A lack of in-house capabilities is driving banks to partner with fintechs, with our research finding that more than three-quarters of banks are considering new fintech partnerships. 36% of those surveyed are looking to partner in a bid to improve customer experience (36%) while others need help to achieve real-time visibility (36%). Banks are also partnering with fintechs in order to offer customers better cash and card management, to speed up digital transformation and reduce costs.
This suggests that banks are beginning to realise that by partnering with fintechs, they will be able to overcome shortcomings in their internal skills base and benefit from innovative technology systems without having to invest time, money and resources in their development. Additionally, research by Accenture has found that almost half (49%) of banking customers say that high-quality customer service drives loyalty. As such, banks stand to reap substantial benefits for offering an elevated customer experience.
Looking more closely at the priorities of those banks considering fintech partnerships, strengthening online security is top for almost two-thirds (60%), while other priorities include ensuring the right skills are in place to be successful, upgrading operational systems and increasing profits.
Perception vs reality
While these numbers indicate a growing appetite for partnerships, it is clear that some banks continue to perceive barriers to partnering with fintechs, the most prevalent of which are security concerns (40%) and a focus on in-house development (38%). Additionally, a number of banks consider the challenge of integrating with legacy technology and budget to be among the barriers of partnering up.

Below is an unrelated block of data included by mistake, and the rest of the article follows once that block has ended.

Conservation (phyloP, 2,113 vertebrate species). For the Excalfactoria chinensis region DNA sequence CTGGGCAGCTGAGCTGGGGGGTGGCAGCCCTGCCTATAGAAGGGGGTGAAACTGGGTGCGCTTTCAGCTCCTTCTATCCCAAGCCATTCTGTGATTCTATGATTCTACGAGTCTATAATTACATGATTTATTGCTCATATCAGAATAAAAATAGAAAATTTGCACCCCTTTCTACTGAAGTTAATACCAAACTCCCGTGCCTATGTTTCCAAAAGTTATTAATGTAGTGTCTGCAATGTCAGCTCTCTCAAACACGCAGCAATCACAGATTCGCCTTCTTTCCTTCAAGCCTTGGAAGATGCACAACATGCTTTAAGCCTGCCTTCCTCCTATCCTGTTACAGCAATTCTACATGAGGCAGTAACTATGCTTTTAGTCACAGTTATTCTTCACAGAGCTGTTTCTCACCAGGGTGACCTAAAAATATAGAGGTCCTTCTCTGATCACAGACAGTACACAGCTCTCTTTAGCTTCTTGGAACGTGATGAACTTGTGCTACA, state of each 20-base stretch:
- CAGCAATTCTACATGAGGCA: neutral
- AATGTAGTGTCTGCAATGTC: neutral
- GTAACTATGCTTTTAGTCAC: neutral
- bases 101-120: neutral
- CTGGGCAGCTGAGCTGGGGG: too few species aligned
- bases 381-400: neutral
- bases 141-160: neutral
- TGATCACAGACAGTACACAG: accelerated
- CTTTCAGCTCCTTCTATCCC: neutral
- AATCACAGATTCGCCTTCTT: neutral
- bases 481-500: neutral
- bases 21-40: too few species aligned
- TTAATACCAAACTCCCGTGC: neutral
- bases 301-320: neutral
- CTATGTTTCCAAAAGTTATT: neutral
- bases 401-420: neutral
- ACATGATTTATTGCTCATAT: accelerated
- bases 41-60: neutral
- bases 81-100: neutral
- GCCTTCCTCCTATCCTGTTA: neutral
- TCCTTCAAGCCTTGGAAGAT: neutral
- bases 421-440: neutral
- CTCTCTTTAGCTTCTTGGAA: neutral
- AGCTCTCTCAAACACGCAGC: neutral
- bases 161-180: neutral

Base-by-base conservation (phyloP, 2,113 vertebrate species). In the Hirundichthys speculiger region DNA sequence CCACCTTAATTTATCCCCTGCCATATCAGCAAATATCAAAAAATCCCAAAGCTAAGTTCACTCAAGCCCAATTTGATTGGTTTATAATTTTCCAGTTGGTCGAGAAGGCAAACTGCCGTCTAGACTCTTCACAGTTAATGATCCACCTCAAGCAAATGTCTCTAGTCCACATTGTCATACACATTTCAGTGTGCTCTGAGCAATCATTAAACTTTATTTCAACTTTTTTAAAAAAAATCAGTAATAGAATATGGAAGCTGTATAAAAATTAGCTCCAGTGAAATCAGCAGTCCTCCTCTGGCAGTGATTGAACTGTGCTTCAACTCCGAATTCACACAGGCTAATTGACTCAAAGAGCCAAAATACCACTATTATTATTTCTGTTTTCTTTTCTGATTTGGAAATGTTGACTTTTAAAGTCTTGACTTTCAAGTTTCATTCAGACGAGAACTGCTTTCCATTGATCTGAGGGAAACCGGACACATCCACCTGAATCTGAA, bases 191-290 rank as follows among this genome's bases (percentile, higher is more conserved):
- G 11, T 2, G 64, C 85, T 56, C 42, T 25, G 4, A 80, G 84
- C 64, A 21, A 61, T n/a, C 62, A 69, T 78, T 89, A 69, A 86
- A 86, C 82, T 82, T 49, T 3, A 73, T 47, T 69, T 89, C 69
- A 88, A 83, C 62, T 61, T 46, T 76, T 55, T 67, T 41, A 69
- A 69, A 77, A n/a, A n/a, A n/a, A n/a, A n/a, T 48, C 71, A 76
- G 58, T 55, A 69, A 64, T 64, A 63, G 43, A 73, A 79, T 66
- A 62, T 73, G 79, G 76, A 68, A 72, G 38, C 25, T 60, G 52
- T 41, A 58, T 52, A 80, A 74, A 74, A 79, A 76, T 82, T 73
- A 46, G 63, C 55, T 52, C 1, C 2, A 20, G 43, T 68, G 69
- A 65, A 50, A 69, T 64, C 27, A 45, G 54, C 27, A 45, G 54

However, rather than being based on facts, many of these barriers are a matter of perception. In reality, fintech partnerships can help banks to efficiently overcome the majority of these challenges.
Fintechs have the knowledge and technology systems already in place to help banks mitigate a lack of capabilities in-house and low budgets, as solutions can increasingly be implemented out of the box, without the need for internal development. Additionally, these solutions cater not just for the bank’s current requirements but also for their future roadmap.
With fintechs providing the right technology, banks will be better able to meet the needs of their customers and deliver the experience and services they desire. For example, the FIS Performance Against Customer Expectations 2019 (PACE) report, has found that more than a third (35%) of consumers want banks to invest in apps in order to replace plastic payment cards in the coming decade. In addition to this, almost half (47%) want banks to invest in digital security technologies like facial recognition, instead of passwords. As many banks lack the capabilities to develop these technologies in-house, fintech partnerships will provide banks with the technology, skills and knowledge to ensure they are best placed to cater to these changing customer demands.
Ultimately, not only will these partnerships allow banks to deliver better customer experiences, but they will also allow them to futureproof their business and benefit from the latest technology without having to foot the costs of in-house development.